Book Review: DisneyWar.
I arrived late to this party.
Published in 2005, I have just discovered and then devoured James B. Stewart's 534 page tome, DisneyWar. I have just discovered James B. Stewart for that matter. A recovering attorney, Stewart has been distinguishing himself for many years authoring such best-selling, investigative works as Den of Thieves and Blood Sport. Stewart leverages his legal training as he skillfully sifts through legal issues and maneuvers, and reports them in a simplified, yet accurate fashion.
While I had followed Disney's corporate affairs with a detached bemusement in newspapers, this expansive book pealed back the curtains to take the reader inside Disney, the corporation.
Among many other things, Stewart explored Jeffrey Katzenberg's lawsuit against Disney, the shareholder derivative action over Michael Ovitz's severance, the effort to unseat Michael Eisner as Chairman and Chief Executive Officer (spearheaded by Roy Disney), and decisions to "greenlight" or pass on various entertainment properties, such as television shows and movies. The common denominator in each was Eisner.
Ironically, Eisner agreed to cooperate with Stewart and to give him access to Disney and its executives. Stewart even got to portray one of the costumed characters (Goofy) at one of the company's amusement parks. Stewart however felt free to repay this ostensible beneficence with a scathing indictment of Eisner, especially his grasping at the end of his tenure to control his "disenchanted kingdom."
"Beginning with the lavish, even reckless overspending on Euro Disney, and continuing with the poorly planned and executed foray into the Internet, and perhaps worst of all, the acquisition of the Fox Family cable network--each of which is a more than $1 billion mistake--Eisner squandered Disney's assets. Even one blunder of that magnitude, let alone three, might have cost a chief executive his job at any public company that was acting in the interests of its shareholders and had any meaningful board oversight. This is even before considering the exit of Jeffrey Katzenberg, the failure to honor his contract, and the hiring and firing of Michael Ovitz, personnel and judgment errors which, in the cost to Disney and the vitriol and publicity they generated, are without parallel in American business history." (p. 530)
Ouch; that's gonna leave a mark.
"And even Eisner's vaunted creativity--clearly the attribute that he himself holds most dear--seems to to have been in eclipse. There have been some recent successes, such as Pirates of the Caribbean, but even there, Eisner criticized Johnny Depp's teeth and effeminate demeanor. The animation unit as been devastated and is a shadow of its former self, overshadowed by Pixar and DreamWorks. The film studio has never again duplicated the string of hits during the early years under Eisner and Katzenberg. Eisner dismissed Finding Nemo, and Disney sold off most of the rights to Sixth Sense. Eisner criticized 'Lost', ABC's first breakout hit in years. Although he insists on being judged only by what he has done, and not what he has failed to do, the hit projects he rejected, from 'CSI' to Lord of the Rings and Fahrenheit 9/11 loom large." (p. 530.)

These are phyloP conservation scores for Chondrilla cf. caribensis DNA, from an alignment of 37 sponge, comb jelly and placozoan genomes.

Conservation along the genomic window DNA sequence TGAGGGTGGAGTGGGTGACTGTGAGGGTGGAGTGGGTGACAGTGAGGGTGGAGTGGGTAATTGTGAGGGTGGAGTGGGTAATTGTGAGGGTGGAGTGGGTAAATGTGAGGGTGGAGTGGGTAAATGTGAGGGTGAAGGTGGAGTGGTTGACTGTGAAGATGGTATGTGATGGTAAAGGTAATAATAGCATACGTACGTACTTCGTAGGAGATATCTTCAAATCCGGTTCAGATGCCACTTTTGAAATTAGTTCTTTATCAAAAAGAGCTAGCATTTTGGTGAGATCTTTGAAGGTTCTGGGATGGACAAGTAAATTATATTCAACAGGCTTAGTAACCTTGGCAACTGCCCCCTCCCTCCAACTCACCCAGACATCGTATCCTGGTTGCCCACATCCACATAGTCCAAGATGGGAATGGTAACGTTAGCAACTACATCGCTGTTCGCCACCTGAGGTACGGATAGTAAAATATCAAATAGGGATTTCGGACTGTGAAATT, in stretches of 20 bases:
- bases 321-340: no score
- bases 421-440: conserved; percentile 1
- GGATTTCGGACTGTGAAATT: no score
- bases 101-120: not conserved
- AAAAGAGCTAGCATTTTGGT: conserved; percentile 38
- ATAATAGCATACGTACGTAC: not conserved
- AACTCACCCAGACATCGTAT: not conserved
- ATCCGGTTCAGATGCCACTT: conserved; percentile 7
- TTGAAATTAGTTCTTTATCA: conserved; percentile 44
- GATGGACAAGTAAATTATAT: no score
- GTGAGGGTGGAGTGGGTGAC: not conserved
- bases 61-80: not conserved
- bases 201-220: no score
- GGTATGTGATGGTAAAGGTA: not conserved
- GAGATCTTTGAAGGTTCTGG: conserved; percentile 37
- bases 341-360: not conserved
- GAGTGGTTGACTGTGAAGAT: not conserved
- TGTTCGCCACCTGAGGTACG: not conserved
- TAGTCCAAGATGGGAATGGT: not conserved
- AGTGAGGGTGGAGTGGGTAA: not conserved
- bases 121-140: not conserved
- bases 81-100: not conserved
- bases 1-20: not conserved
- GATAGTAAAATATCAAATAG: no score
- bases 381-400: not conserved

Because Disney is a corporation as well as a content-provider Stewart assesses Eisner's management abilities. "[Eisner's] management failures include an inability to delegate, a frequent mistrust of subordinates, impulsive and uncritical judgments, his pitting of one executive against another, his disrespect for any hierarchy of authority other than his own, his encouragement of a culture of spying and back-channeling, his frequent failure to acknowledge the achievement of others, and above all, his inability to groom a successor...." (p. 532.)
In turn, Stewart posits that this led to an exodus of management talent from Disney, which reads like a "Who's-Who" list of American corporate executives: "[T]he roster of Disney alumni either fired, forced to resign, or who left of their own initiative and who now occupy important posts elsewhere in corporate American is also unparalleled...." (Id.)
Reading Stewart's prose is much like parting butter with a warm knife. Stewart's masterfully paces his nonfiction books much like break-neck fiction--replete with dialogue and action. It's a cliche but DisneyWar was nearly impossible to put down. Immediately after I finished the book, I set out to find another book--almost any book--written by Stewart. Concordantly, I am reading Blood Sport (about Clintons' Whitewater matter), and find the same trademark Stewartian textual flourishes.